Stone Barrington is back and better than ever in the next thrilling story from Stuart Woods. Fast & Loose is available in stores on Tuesday, April 18 from G.P. Putnam’s Sons.
Stone Barrington is out on his boat in Maine when a freak accident happens and he collides with another boat in the fog. Stone has a concussion and wakes up to a beautiful doctor (would it be anything but where Stone is concerned) tending to him. Turns out she and her family own the prestigious Carlsson Clinic. They’re in the middle of a hostile take over of their company and hire Stone and his firm to help out.
The company trying to buy the clinic is St. Claire Enterprises (a continuation from the previous book). Erik Macher has gotten a shady lawyer to re-write the late Christian St. Claire’s will and he inherits everything that his wife didn’t get and becomes the CEO of the company. Stone comes up with a plan to get the stock back for the Carlssons, which pissed of Erik. Stone also becomes romantically involved with Marisa (the hot female doctor). They have a torrid, sexual relationship.
Erik Macher is not happy and planning his revenge on Stone, who has exposed the will as a fraud, thanks to the help of Charley Fox. He works at the offices of Christian St. Claire and is an old friend of Ed Rawls. He soon goes to work forming a new company with Stone and Mike Freeman. This further enrages Erik Macher, who plans revenge on them.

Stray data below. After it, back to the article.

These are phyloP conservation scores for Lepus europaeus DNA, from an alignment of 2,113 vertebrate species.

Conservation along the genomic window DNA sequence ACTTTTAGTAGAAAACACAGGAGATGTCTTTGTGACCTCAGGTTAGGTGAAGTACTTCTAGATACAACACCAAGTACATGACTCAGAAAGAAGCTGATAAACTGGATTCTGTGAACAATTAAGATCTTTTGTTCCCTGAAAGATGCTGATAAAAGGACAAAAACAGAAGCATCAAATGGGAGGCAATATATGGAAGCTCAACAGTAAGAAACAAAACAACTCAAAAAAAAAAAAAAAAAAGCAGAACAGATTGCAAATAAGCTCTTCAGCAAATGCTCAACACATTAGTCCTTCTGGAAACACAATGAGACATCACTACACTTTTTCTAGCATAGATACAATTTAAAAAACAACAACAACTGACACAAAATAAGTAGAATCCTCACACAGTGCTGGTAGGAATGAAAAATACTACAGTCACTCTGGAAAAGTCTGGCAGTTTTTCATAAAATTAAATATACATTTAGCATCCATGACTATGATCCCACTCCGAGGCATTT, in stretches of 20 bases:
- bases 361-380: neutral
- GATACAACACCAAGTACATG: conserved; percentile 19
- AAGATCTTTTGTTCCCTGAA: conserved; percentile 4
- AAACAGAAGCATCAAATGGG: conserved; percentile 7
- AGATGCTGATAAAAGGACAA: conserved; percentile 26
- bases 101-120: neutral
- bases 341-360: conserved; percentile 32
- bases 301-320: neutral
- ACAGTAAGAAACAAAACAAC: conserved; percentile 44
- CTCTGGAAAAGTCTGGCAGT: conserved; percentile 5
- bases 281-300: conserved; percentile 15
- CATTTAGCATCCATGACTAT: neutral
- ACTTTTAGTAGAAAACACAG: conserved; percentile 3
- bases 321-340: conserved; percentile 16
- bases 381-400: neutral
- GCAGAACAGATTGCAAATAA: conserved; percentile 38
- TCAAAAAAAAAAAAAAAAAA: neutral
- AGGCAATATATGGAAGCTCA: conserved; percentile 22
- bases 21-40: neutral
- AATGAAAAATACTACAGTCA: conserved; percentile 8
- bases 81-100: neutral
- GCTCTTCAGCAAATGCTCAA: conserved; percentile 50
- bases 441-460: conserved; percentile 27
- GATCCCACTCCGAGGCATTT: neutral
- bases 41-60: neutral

Stone has to keep thwarting attempts on his life (and is a lucky son of a bitch). It all leads to one thrilling showdown.
Also back in this story are Holly (who has exciting news), the President and her husband and new opportunities for Stone. I’ve been reading Stone Barrington books for years now and this is close to the top of the list for me in the last few years. Everything flows nicely in this story. It’s mostly centered around New York City, with no trips abroad this time.
It’s exciting to get a new book every six months or so. Stone has become like an old friend of mine that I look forward to visiting with.
* As an aside these books are so easy to read. Stuart Woods keeps the chapters short and on point. No excess over explaining like some authors do. He gets right to the point and then moves on. If any editors or publishers are reading this please take note of this. There is never any reason for books to be 400 pages (except for rare occasions) or more (looking at you Jack Ryan books!).
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